Health Care continues strong with post-recession growth of 40,800 jobs, or 10.3 percent. The health care field rode through the recession with barely a nod to it and continues to post impressive job numbers, although there is some hint in the more recent numbers that ACA is having more effect on slowing the industry than the economic recession.


Outside government, Construction remains the largest loser in the general economy. In June 2007, the industry employed 224,100 people in Georgia. As of June 2014, this number stands at 152,800, a drop of nearly 32 percent. Since the recession ended, the industry has lost 15,100 jobs, or – 9 percent. The housing slowdown, an overbuilt retail sector, and a slowdown in building construction all made their contributions to this dreary result.

With one exception, the government sector has not recovered at any level since the recession ended in June 2009. Federal government employment in Georgia is down by 1,900 jobs, state government has lost 12,700 (600 of those lost jobs were in state education), and local government has lost 19,500 jobs.

The one exception is local government other than education. For local government, if you excluded local education, the rest of local government actually gained jobs, as local government education lost 29,100 jobs whereas the rest of local government agencies gained 9,600 jobs over the five years.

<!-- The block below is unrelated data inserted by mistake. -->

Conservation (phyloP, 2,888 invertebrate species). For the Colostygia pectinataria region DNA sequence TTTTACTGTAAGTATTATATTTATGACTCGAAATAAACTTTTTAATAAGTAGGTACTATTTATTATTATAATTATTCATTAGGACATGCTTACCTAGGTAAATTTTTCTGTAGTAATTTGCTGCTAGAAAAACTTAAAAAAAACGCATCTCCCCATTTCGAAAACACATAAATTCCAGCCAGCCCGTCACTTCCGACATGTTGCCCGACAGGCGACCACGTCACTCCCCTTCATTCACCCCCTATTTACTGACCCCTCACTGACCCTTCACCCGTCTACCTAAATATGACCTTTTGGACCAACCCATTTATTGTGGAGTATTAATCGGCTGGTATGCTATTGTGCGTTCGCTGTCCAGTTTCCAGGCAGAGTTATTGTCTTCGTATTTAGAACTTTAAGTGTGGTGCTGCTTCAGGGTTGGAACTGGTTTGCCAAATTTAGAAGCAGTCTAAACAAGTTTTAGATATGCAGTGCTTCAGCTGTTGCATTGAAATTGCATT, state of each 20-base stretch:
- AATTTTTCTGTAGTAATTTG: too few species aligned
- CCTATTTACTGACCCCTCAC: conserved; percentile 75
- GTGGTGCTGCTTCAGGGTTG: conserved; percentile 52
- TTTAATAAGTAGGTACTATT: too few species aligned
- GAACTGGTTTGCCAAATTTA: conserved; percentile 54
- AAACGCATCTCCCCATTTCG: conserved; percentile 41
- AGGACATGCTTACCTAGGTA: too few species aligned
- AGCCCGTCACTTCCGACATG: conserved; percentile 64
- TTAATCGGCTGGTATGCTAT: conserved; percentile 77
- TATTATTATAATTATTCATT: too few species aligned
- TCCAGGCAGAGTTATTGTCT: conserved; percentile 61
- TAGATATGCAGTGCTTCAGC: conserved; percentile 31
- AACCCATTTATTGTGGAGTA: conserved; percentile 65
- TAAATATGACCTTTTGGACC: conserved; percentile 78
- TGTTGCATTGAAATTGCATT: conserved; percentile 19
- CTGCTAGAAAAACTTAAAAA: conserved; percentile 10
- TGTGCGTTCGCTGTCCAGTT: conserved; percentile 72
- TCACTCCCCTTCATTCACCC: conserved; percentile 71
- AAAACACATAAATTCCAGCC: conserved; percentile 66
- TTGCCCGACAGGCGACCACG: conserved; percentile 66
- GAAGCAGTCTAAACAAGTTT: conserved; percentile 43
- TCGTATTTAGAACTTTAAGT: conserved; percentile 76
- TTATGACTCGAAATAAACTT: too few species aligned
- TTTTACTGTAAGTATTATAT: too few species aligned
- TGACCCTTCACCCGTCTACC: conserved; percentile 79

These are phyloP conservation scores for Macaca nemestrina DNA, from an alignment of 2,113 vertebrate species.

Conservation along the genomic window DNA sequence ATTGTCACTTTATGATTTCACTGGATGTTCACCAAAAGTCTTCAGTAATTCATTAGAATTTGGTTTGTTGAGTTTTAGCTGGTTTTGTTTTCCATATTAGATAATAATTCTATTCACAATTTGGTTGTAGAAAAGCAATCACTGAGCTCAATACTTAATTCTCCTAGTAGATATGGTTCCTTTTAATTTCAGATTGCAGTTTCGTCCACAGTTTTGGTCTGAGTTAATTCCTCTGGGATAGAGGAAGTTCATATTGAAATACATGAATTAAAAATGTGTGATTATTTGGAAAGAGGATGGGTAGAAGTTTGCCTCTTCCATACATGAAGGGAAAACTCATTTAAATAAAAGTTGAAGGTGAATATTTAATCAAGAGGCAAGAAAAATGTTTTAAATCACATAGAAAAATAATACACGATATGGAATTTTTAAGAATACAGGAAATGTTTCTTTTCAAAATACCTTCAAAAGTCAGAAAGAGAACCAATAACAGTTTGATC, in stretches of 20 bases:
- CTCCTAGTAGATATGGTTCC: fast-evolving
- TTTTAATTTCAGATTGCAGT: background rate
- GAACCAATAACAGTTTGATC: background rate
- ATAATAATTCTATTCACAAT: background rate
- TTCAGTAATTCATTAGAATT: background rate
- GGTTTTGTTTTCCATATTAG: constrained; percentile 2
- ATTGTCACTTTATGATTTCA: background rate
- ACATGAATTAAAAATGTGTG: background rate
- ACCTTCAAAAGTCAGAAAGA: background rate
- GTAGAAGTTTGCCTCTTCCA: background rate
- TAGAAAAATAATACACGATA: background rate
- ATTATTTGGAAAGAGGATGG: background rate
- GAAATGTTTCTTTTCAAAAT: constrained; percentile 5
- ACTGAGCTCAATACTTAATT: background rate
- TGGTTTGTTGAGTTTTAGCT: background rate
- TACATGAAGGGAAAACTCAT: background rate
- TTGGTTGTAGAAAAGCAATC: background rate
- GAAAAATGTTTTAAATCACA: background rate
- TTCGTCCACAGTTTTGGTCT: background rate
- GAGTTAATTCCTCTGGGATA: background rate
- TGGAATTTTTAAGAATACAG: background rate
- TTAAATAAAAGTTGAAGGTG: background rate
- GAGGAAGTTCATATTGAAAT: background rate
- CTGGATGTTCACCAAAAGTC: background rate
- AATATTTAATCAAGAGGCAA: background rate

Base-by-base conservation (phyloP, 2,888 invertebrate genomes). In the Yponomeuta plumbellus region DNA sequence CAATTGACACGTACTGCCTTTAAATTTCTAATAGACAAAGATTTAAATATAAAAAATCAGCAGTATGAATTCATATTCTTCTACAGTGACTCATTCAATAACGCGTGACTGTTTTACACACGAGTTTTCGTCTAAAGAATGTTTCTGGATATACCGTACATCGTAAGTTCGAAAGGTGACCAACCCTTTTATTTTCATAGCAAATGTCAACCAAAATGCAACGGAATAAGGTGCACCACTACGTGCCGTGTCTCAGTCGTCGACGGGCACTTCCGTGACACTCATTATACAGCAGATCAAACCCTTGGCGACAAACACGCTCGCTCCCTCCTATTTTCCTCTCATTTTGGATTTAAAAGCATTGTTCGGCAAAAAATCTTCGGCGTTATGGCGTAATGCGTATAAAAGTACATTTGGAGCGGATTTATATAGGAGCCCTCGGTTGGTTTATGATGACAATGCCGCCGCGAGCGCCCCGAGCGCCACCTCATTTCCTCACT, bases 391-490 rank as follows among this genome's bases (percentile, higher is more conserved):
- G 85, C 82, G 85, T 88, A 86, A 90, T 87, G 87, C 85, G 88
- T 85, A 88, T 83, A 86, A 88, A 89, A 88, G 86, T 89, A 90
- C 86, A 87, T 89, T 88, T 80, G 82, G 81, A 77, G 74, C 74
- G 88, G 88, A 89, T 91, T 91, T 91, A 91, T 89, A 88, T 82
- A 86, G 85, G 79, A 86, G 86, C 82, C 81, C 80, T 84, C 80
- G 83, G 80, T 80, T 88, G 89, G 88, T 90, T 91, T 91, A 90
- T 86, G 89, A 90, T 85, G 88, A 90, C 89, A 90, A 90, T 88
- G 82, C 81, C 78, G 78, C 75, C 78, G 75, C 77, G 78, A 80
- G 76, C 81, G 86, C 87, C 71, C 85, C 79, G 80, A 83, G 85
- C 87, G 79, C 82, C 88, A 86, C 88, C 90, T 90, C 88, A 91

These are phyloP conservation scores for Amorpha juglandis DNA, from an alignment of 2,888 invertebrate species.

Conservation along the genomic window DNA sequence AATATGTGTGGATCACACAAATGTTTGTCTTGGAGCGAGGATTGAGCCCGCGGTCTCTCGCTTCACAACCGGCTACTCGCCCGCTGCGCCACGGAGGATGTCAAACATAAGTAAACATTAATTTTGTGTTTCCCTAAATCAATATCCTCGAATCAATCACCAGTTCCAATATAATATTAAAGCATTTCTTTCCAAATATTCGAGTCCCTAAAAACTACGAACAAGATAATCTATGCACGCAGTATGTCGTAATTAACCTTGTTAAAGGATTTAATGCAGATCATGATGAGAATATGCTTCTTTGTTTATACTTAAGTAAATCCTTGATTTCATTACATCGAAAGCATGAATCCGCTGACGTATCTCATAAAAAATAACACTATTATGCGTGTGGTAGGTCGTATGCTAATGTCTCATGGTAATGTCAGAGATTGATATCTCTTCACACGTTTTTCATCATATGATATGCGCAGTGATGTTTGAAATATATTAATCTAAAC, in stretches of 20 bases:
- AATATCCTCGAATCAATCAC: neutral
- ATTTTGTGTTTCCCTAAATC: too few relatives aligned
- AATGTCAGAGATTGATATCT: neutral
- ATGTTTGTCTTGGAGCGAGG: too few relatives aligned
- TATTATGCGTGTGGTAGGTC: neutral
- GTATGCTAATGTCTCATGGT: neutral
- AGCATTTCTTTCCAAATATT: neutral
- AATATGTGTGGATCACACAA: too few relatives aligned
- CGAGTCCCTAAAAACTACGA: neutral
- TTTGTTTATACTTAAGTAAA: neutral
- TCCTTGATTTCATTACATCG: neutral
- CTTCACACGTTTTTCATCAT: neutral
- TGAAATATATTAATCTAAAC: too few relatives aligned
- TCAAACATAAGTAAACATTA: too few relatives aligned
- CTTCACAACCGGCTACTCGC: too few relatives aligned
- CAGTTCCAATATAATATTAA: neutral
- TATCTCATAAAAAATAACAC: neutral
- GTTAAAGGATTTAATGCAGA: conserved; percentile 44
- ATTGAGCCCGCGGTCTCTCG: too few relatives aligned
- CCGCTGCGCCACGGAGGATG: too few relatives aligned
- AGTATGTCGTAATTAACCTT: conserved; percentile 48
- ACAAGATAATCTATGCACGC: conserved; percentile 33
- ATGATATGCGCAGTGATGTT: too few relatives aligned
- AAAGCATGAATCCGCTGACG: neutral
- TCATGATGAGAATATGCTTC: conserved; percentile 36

Overall, the state’s recovery is welcome, even if it is below the national recovery rate where employment growth has recorded a 5.98 percent increase. A boost to construction and better growth in higher paying sectors will be an even more welcome recovery.

Sunday, July 20, 2014

Georgia By the Numbers: 5 Years After the End of the Recession

Five years after the end of the Great Recession in June 2009
(June 2009 to June 2014, Nonfarm Jobs, Not Seasonally Adjusted)

Total Nonfarm Employment                    + 208,700     + 5.4 percent
Construction                                           -   15,100      - 9.0 percent
Manufacturing                                        +     6,900     + 1.9 percent
Wholesale Trade                                    +     9,400     + 4.7 percent
Retail Trade                                           +   24,300     + 5.6 percent
Utilities                                                  +     1,100      - 5.4 percent
Transport and Warehousing                   +   13,600      + 8.5 percent
Information                                            -     1,100       - 1.0 percent
Financial                                               +     7,300       + 3.3 percent